Control the visitors:

One of the worst things to happen in the first few weeks is to have an endless stream of visitors. Mom won’t get enough sleep, baby may not get enough to eat, and baby is exposed to more germs. Set up strict visiting hours 2-3 days a week for a couple of hours in the early evening for your coworkers, friends, and Aunt Lucy to drop by. HELPFUL visitors who want to come cook, clean, or grocery shop are welcome any time, but if they say they want to stop by to “see the baby and drop off a little gift they bought for the baby,” they need to come during visiting hours.

Have a peace offering:

If there are older siblings who are about 3 1/2 or younger, you can convince them that the new baby brought gifts. Don’t ask me how that is supposed to have any logical explanation, but if there’s something super special your other children would like, but it, wrap it up, and have it ready for the first time they see the new baby. Everyone will have gifts for the baby–this helps older kids feel less left out.

Those are what I figured out over the years. Have any hacks to share? Add them below!

Warmly,

Veronica

Veronica Jacobsen, BA, CLC, CPST, LCCE, FACCE
Birth Doula, Certified Lactation Counselor, Child Passenger Safety Technician, Lamaze Certified Childbirth Educator, Fellow of the Academy of Certified Childbirth Educators

Opening BabyLove in September of 2011 has allowed me to build a space where all families can come to get good information in a caring, welcoming environment. I have found that not only do I love teaching more than ever, but I also really love running a business. Hopefully my passion for every aspect of BabyLove shines through.
I live in Richfield with my husband, and I am a mother of a two great children. When I can steal a few free moments, I love to go on adventures with my family, cook, garden, thrift, can, and craft.

How to dispose of a car seat

Car Seat Disposal babylove

I got this little gem of a car seat 2 weeks ago. It’s expired and it’s time for it to go to car seat heaven. You can recycle car seats in the Twin Cities, but if you just need to get rid of it, I’m going to show you how to make the seat ready to throw away.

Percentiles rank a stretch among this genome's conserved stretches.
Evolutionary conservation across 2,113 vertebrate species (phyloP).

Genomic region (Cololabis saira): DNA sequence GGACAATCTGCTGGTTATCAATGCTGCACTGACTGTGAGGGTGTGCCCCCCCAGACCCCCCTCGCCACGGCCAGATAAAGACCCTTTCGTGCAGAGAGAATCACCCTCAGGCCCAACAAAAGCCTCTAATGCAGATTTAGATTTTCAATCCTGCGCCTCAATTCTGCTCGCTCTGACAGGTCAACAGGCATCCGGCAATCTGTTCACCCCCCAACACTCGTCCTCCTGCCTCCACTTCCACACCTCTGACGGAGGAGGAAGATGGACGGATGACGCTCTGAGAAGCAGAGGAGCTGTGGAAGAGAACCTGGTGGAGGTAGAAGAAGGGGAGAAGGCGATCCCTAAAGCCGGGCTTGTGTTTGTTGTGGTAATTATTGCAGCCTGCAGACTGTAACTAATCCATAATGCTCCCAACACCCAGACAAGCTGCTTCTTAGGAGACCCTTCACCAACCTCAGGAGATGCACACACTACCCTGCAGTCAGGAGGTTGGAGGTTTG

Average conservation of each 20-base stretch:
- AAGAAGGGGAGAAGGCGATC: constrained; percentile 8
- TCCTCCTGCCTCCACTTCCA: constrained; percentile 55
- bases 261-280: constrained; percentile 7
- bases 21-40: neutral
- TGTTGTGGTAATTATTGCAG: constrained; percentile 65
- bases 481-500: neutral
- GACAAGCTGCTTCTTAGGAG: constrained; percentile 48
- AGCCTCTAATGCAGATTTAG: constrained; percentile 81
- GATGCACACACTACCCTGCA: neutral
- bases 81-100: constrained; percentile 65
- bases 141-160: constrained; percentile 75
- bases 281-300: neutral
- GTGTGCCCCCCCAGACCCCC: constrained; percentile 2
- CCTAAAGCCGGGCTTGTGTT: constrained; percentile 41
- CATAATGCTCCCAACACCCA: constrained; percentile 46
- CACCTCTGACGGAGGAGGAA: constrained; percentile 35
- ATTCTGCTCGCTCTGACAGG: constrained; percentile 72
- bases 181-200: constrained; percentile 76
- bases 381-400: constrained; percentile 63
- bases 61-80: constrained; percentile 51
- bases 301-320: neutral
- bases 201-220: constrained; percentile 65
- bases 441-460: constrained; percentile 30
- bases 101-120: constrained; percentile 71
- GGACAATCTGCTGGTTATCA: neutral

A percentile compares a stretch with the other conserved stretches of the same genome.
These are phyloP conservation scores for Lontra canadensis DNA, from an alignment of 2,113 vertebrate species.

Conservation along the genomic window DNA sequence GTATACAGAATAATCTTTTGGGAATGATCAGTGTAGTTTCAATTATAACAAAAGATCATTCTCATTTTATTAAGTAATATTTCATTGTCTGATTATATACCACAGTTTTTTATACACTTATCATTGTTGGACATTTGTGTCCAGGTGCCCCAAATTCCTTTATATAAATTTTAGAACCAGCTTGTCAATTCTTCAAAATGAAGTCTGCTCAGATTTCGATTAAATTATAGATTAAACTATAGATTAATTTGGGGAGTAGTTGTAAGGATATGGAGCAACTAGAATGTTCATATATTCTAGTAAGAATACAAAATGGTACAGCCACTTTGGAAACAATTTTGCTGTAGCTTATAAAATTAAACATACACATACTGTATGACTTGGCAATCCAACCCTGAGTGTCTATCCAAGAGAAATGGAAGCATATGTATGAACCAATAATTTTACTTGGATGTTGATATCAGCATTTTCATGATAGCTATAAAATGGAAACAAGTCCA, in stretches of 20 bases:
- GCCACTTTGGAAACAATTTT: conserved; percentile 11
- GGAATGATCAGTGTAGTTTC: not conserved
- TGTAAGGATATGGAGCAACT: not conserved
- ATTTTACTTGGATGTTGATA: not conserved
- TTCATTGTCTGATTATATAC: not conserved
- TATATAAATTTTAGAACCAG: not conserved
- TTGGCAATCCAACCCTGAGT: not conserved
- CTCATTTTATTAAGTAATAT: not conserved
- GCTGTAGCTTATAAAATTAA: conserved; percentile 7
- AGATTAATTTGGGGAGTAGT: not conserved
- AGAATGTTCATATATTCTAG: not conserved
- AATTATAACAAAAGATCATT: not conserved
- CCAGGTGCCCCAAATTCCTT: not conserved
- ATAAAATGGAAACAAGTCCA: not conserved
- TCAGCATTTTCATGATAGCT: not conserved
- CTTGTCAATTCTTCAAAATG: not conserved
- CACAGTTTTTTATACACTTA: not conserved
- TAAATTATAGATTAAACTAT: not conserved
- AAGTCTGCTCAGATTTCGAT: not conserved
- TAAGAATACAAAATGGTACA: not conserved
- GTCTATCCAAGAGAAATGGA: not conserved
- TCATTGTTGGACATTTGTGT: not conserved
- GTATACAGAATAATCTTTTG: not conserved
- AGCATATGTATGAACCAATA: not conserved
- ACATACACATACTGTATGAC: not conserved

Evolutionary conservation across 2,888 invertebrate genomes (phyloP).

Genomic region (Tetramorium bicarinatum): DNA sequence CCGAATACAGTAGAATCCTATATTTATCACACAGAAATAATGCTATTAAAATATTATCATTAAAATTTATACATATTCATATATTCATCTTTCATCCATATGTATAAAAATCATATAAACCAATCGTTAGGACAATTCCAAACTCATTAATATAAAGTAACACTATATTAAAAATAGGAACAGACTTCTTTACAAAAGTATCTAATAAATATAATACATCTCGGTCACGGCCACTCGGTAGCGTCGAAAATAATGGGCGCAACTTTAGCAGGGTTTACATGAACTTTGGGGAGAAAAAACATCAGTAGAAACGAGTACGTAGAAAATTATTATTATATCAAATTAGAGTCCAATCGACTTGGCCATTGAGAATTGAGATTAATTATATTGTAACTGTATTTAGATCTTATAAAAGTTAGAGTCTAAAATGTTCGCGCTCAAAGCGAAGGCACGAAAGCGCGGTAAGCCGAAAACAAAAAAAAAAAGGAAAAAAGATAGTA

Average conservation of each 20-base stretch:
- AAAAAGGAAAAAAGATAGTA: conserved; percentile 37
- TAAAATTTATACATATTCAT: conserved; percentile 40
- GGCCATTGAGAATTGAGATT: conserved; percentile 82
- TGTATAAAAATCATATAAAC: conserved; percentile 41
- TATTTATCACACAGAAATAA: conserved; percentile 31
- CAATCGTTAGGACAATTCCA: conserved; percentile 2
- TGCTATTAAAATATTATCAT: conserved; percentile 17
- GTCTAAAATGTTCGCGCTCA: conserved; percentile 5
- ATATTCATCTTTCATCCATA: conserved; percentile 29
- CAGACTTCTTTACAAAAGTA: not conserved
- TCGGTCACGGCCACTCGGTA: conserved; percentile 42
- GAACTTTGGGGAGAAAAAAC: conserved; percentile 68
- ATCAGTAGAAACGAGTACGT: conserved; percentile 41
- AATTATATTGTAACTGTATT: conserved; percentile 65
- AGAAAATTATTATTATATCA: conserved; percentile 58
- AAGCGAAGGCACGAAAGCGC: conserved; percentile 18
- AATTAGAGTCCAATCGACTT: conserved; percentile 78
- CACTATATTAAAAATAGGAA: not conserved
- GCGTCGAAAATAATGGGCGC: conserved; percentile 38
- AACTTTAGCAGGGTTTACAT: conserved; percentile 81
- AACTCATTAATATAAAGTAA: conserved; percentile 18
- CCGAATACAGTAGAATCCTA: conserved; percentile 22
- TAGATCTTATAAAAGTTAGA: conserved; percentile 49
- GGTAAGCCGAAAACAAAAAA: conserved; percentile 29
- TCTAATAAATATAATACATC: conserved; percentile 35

The goal here is to make sure that NOBODY would even think of fishing it out of the garbage and using it.

photo 1 (9)First, I want to point out that this seat is missing warning labels. See the place where there is sticker residue? That should have a label on how to position the handle.

photo 2 (7)This warning label is missing too.

photo 4 (7)Here’s the back. Just as an FYI, I hate this car seat. When we talk about what makes a car seat cheap or expensive, this kind of strap adjustment is cheap and VERY hard to use correctly.

photo 4 (6)So, I unthreaded the straps.

photo 3 (7)I turned the seat back over and pulled out the buckle.

photo 1 (6)

 

Then I pulled out the straps.

photo 2 (6)I pulled off the plates and the chest clips from the straps, and pulled the straps through to the back. I then pulled off the straps.

photo 3 (6)See? Here’s the little pile of hardware and straps. Can I just say again how GROSS this seat was?

photo 4 (5)Next, the seat cover came off. Ew. Gross. Just a quick reminder here– don’t be daft and try to make new covers if you find an old, dirty seat.

photo 1 (5)Next up? Cutting the seat cover in half. Someone won’t try to reclaim the seat by stitching it back together, right? Right?

photo 2 (5)I pulled out the padding.

photo 3 (5)A baby bucket!

photo 4 (4)

 

I unscrewed the handle. My hope was to get both sides off this way, but 9 years of crud had the other side totally stuck.

photo 1 (4)Action shot of me breaking the handle! Wish I had a hammer here.